Researchers are revising the ImageNet data set. But algorithmic anti-bias training is harder than it seems.
Computers have learned to see the world more clearly in recent years, thanks to some impressive leaps in artificial intelligence. But you might be surprised—and upset—to know what these AI algorithms really think of you. As a recent experiment demonstrated, the best AI vision system might see a picture of your face and spit out a racial slur, a gender stereotype, or a term that impugns your good character.
Now the scientists who helped teach machines to see have removed some of the human prejudice lurking in the data they used during the lessons. The changes can help AI to see things more fairly, they say. But the effort shows that removing bias from AI systems remains difficult, partly because they still rely on humans to train them. “When you dig deeper, there are a lot of things that need to be considered,” says Olga Russakovsky, an assistant professor at Princeton involved in the effort.
The project is part of a broader effort to cure automated systems of hidden biases and prejudices. It is a crucial problem because AI is being deployed so rapidly, and in ways that can have serious impacts. Bias has been identified in facial recognition systems, hiring programs, and the algorithms behind web searches. Vision systems are being adopted in critical areas such as policing, where bias can make surveillance systems more likely to misidentify minorities as criminals.
In 2012, a project called ImageNet played a key role in unlocking the potential of AI by giving developers a vast library for training computers to recognize visual concepts, everything from flowers to snowboarders. Scientists from Stanford, Princeton, and the University of North Carolina paid Mechanical Turkers small sums to label more than 14 million images, gradually amassing a vast data set that they released for free.
“Debiasing humans is harder than debiasing AI systems.”
Olga Russakovsky, Princeton
When this data set was fed to a large neural network, it created an image-recognition system capable of identifying things with surprising accuracy. The algorithm learned from many examples to identify the patterns that reveal high-level concepts, such as the pixels that constitute the texture and shape of puppies. A contest launched to test algorithms developed using ImageNet shows that the best deep learning algorithms correctly classify images about as well as a person. The success of systems built on ImageNet helped trigger a wave of excitement and investment in AI, and, along with progress in other areas, ushered in such new technologies as advanced smartphone cameras and automated vehicles.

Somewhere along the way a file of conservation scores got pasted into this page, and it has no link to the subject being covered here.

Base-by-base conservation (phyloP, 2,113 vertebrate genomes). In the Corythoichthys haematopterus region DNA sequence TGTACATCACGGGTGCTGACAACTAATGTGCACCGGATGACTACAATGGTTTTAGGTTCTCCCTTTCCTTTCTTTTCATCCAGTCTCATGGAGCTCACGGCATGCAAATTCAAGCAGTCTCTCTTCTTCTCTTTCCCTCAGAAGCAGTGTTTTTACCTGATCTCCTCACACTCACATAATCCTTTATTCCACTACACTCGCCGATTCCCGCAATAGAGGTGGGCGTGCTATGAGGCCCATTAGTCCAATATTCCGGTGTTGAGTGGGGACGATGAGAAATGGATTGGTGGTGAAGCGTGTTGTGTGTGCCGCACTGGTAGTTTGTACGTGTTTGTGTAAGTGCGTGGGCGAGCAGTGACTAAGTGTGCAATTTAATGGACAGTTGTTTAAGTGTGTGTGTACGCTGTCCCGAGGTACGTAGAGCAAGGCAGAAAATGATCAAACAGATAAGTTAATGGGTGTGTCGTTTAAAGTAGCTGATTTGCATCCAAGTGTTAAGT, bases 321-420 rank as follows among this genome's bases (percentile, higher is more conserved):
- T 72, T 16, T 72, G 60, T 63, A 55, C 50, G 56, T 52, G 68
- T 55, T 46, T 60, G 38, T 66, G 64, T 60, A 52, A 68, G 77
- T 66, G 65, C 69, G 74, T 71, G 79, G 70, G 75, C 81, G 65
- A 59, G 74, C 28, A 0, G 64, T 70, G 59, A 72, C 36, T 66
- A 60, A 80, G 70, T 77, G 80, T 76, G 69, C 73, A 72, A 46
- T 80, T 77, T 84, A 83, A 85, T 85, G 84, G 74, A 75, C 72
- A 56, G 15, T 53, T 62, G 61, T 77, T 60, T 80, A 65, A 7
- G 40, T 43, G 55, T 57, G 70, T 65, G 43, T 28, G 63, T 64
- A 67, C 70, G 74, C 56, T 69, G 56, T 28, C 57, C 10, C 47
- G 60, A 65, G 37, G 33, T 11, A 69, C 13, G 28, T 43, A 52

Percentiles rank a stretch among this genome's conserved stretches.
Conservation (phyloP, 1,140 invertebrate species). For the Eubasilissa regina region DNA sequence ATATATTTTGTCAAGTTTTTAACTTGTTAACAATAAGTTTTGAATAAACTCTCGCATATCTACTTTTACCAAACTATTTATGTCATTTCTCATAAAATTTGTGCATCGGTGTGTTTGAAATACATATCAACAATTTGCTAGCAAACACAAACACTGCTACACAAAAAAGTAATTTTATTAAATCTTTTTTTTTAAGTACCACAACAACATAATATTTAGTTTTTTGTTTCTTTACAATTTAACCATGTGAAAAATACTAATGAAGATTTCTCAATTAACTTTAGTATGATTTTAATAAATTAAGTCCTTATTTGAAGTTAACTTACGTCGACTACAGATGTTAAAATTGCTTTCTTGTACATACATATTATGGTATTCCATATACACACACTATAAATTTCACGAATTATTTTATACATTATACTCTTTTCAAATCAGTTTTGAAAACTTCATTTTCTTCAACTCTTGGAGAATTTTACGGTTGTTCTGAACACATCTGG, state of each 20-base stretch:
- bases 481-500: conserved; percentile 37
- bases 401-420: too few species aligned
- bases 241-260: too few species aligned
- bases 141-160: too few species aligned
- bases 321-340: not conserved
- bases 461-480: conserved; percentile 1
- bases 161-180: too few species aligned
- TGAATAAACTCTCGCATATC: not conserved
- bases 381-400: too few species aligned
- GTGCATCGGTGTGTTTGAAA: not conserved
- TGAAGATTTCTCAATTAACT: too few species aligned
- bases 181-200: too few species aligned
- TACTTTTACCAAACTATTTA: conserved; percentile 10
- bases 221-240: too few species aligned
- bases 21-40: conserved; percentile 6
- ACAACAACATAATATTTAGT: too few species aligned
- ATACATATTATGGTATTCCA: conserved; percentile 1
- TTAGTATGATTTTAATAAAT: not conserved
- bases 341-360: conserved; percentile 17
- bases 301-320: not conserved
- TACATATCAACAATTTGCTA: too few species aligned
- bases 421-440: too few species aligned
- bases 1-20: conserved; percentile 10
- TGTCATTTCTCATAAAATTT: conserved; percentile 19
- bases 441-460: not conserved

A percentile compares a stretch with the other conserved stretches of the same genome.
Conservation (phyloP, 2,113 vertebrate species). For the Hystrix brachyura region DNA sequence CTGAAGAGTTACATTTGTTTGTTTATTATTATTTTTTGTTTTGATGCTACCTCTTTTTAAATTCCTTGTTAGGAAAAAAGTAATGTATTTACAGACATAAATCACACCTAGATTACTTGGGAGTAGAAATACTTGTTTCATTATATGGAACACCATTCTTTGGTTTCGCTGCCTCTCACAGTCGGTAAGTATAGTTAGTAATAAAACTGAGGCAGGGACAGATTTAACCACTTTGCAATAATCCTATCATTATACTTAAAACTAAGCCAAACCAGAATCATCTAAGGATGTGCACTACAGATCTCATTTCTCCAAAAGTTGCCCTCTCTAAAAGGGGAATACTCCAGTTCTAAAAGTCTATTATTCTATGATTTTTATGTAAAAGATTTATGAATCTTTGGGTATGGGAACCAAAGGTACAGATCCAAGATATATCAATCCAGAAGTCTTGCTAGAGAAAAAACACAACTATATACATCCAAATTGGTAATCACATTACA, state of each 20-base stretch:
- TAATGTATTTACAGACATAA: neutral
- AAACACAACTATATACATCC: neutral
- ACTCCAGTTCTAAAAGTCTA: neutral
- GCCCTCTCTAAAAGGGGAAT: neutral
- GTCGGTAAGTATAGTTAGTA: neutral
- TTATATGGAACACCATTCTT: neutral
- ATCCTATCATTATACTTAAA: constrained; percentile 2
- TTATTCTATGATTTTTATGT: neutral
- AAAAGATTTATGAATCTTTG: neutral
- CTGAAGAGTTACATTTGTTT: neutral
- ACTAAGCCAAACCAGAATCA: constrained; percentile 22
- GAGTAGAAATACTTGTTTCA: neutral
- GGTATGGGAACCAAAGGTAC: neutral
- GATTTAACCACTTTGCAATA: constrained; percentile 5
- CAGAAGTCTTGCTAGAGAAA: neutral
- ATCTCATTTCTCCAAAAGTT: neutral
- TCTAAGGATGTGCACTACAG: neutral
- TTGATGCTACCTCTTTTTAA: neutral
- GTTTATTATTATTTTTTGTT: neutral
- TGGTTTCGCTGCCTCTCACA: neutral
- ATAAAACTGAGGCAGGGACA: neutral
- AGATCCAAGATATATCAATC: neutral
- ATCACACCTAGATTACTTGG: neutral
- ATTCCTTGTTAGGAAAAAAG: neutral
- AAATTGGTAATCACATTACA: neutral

But in the years since, other researchers have found problems lurking in the ImageNet data. An algorithm trained with the data might, for example, assume that programmers are white men because the pool of images labeled “programmer” were skewed that way. A recent viral web project, called Excavating AI, also highlighted prejudices in the labels added to ImageNet, from such as “radiologist” and “puppeteer” to racial slurs like “negro” and “gook.” Through the project website (now taken offline) people could submit a photo and see terms lurking in the AI model trained using the data set. These exist because the person adding labels might have added a derogatory or loaded term in addition to a label like “teacher” or “woman.”
The ImageNet team analyzed their data set to uncover these and other sources of bias, and then took steps to address them. They used crowdsourcing to identify and remove derogatory words. They also identified terms that project meaning onto an image, for example “philanthropist,” and recommended excluding the terms from AI training.
The team also assessed the demographic and geographic diversity in the ImageNet photos and developed a tool to surface more diverse images. For instance, ordinarily, the term “programmer” might produce lots of photos of white men in front of computers. But with the new tool, which the group plans to release in coming months, a subset of images that shows greater diversity in terms of gender, race, and age can be generated and used to train an AI algorithm.
The effort shows how AI can be reengineered from the ground up to produce fairer results. But it also highlights how dependent AI is on human training and shows how challenging and complex the problem of bias often is.
“I think this is an admirable effort,” says Andrei Barbu, a research scientist at MIT who has studied ImageNet. But Barbu notes that the number of images in a data set affects how much bias can be removed, because there may be too few examples to balance things out. Stripping out bias could make a data set less useful, he says, especially when you are trying to account for multiple types of bias, such as race, gender, and age. “Creating a data set that lacks certain biases very quickly slices up your data into such small pieces that hardly anything is left,” he says.
Russakovsky agrees that the issue is complex. She says it isn’t even clear what a truly diverse image data set would look like, given how different cultures view the world. Ultimately, though, she reckons the effort to make AI fairer will pay off. “I am optimistic that automated decision making will become fairer,” she says. “Debiasing humans is harder than debiasing AI systems.”
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